The only way to comply with all three sections is to have quality management software that manages quality documents, conducts regular audits so you can improve continuously, and helps train employees on compliance best practices. Furthermore, it will help you create a culture of quality where quality is everyone’s responsibility. Such a culture encourages quality teams to manage quality and compliance risks proactively.
21 CFR Part 820 Subpart C includes the requirements for the design process, including – planning, designing, review, verification, validation, change management, and maintaining design history records. The most common mistake observed in the designing processes is that organizations delay creating design controls. This further keeps them from collecting the relevant data.
To comply with the requirements of the design process, organizations should identify the pattern of critical processes and create workflows accordingly. It will help them collect the necessary data on time to further utilize for planning and decision making. A QMS can, however, allow you to configure workflows based on your business requirements.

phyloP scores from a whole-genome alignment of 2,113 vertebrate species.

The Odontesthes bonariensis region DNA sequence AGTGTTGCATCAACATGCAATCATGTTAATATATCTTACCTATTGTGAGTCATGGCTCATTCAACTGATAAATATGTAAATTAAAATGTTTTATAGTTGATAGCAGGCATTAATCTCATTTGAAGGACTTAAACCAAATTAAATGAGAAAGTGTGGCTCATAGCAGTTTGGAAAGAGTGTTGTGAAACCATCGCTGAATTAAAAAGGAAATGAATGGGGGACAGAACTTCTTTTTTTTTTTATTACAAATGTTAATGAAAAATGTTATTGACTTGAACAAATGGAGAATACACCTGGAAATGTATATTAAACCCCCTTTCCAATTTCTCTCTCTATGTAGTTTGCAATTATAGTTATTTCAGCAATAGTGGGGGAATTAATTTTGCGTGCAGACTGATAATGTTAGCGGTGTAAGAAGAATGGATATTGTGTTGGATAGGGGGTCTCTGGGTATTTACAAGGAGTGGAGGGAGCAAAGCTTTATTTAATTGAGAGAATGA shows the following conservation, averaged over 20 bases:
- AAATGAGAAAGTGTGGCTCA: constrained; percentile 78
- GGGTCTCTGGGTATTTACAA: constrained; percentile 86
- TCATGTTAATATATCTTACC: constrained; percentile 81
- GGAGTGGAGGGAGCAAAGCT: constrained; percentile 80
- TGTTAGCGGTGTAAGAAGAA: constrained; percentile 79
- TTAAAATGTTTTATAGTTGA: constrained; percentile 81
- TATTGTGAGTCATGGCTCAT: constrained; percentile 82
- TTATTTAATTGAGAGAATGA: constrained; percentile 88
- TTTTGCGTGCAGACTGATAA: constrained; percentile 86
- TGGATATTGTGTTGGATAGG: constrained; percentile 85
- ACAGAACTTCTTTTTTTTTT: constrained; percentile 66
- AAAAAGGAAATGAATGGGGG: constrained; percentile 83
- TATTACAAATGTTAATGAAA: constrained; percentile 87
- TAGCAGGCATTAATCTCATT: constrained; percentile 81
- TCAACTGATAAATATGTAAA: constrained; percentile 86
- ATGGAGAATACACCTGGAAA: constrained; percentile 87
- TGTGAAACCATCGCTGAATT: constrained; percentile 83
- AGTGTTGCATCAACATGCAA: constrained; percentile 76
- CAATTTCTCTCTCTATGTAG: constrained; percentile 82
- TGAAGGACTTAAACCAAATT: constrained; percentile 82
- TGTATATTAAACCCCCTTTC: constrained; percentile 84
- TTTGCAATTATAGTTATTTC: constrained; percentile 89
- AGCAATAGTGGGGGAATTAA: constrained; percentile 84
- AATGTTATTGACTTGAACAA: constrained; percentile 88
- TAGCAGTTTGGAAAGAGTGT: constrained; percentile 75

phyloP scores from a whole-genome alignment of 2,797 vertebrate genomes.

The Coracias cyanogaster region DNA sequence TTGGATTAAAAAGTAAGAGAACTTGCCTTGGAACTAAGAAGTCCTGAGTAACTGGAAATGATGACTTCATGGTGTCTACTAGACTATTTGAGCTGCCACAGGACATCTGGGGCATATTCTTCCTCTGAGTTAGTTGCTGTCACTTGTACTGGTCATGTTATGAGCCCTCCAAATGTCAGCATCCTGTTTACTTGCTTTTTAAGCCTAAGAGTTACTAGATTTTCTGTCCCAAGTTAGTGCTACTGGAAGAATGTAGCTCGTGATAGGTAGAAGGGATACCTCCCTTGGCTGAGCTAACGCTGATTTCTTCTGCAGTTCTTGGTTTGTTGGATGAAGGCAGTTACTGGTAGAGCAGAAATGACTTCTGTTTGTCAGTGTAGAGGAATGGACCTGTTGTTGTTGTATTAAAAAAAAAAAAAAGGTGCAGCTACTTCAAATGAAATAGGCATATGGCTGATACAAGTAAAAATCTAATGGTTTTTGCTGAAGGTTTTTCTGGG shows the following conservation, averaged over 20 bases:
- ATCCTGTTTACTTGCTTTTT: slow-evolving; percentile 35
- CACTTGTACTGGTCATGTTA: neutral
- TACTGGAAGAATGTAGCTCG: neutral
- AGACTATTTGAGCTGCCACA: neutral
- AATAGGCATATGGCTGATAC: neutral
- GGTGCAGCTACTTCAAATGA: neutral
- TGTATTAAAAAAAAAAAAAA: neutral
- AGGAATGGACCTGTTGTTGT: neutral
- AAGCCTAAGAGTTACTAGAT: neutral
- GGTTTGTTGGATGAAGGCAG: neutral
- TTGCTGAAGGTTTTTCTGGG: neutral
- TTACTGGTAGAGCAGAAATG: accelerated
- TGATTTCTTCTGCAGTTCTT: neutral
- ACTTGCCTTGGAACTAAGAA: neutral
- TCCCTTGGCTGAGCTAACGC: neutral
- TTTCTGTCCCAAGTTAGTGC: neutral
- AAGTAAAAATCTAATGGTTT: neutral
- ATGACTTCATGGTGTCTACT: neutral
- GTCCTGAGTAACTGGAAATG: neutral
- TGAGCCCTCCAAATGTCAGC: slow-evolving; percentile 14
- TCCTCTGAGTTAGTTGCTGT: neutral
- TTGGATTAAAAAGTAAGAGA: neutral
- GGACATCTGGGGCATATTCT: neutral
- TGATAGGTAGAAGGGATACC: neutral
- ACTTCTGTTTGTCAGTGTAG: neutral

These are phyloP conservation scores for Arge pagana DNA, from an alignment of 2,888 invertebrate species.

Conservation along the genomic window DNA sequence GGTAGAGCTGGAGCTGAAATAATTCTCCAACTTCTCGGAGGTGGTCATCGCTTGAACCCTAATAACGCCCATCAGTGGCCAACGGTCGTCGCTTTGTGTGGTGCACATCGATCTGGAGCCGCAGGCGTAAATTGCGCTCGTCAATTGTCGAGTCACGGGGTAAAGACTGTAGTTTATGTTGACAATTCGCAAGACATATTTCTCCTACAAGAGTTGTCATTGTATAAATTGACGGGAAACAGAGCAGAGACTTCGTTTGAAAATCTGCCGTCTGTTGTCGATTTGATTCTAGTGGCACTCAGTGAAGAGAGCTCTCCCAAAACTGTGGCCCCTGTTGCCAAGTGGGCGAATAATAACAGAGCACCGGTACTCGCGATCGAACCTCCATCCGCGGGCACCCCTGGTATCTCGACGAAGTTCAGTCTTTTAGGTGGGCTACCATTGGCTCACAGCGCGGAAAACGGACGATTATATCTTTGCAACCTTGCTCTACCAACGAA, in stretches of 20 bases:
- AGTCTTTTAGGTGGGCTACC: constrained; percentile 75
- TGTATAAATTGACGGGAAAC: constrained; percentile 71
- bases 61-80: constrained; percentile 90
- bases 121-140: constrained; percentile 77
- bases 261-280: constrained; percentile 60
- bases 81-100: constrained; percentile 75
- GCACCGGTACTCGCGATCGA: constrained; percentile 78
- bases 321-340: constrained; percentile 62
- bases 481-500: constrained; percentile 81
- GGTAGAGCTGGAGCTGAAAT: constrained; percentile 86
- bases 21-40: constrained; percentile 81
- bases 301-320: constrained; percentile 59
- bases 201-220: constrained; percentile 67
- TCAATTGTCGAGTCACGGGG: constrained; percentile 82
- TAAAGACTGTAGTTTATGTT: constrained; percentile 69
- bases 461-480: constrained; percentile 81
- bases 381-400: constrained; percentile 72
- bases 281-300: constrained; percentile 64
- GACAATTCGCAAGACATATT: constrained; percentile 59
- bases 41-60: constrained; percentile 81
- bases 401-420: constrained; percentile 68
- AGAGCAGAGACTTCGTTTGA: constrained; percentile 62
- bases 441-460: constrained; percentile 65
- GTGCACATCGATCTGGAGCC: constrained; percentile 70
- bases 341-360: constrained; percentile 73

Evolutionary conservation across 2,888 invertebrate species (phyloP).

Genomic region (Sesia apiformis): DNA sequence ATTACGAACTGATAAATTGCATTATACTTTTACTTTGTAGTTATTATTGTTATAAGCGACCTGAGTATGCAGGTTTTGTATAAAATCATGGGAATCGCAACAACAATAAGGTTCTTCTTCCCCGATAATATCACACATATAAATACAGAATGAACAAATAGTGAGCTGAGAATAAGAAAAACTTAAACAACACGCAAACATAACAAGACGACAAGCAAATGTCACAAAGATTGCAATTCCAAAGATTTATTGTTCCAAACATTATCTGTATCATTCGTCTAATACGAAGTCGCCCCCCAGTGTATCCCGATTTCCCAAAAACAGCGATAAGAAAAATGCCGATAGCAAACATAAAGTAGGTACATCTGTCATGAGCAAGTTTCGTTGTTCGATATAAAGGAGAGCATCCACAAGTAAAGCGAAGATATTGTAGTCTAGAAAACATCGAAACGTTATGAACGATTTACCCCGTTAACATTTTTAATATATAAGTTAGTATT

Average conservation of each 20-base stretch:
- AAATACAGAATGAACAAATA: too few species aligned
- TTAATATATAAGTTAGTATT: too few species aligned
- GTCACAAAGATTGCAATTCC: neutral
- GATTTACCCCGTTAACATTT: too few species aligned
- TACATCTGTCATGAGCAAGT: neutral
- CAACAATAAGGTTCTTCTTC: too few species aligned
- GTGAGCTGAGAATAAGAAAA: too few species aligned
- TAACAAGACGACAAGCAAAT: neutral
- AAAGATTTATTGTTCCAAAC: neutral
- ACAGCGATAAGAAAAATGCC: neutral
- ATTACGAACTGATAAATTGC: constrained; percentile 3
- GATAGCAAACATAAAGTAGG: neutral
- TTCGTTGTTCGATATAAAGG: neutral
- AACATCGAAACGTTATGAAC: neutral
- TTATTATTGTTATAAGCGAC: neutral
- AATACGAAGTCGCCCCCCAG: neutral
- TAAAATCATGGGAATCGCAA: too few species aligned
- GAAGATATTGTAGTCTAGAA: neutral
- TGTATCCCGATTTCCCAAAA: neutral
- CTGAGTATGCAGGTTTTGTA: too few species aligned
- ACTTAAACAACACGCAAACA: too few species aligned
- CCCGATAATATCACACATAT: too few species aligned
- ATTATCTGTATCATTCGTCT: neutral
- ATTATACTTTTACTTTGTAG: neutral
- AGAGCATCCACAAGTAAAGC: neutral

21 CFR Part 820 Subpart D relates to document controls that quality managers use to manage documents throughout the product lifecycle for medical devices. Document control includes establishing procedures for creating controlled documents, reviews, approvals, distribution, and change management. The inability to manage controlled documents can put businesses at compliance risk.
The best escape here is an electronic document management system to simplify document control processes for you. The software will help your teams to manage documentation-related processes proactively while ensuring organization-wide distribution of the same documents on time. In addition, you can easily find a DMS that supports digital signatures for meeting compliance.